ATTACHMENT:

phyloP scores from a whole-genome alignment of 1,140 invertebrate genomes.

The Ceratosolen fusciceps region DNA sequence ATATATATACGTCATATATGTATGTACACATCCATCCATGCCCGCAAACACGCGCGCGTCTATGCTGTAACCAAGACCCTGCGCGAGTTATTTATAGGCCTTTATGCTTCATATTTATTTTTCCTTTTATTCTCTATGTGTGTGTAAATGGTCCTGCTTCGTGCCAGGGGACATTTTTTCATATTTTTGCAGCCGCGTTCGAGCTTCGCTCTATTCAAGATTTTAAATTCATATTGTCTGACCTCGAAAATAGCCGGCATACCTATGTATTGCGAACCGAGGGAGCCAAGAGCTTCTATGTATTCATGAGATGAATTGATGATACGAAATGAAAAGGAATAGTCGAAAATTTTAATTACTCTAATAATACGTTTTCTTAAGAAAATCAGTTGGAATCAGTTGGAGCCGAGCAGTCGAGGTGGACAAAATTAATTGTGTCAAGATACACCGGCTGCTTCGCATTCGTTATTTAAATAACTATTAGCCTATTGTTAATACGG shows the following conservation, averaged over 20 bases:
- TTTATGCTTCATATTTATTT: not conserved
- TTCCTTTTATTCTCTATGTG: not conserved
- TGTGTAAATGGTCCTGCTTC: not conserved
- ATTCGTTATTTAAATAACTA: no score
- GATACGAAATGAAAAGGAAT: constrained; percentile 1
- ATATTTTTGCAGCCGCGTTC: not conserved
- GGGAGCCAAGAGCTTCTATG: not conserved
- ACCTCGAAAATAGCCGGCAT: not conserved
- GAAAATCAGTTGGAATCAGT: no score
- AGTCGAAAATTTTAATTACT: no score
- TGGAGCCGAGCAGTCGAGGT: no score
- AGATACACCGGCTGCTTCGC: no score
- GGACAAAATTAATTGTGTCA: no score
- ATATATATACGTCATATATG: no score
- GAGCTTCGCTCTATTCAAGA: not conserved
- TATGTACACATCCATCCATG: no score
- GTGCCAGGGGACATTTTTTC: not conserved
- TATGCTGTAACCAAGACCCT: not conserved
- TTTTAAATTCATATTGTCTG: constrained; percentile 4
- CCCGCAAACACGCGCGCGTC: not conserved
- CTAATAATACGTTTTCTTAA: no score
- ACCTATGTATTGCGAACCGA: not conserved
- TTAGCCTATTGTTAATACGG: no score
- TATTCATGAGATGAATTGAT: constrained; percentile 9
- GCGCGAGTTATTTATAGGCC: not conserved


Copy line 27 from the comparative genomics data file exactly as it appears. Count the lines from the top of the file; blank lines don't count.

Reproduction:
- GCGCGAGTTATTTATAGGCC: not conserved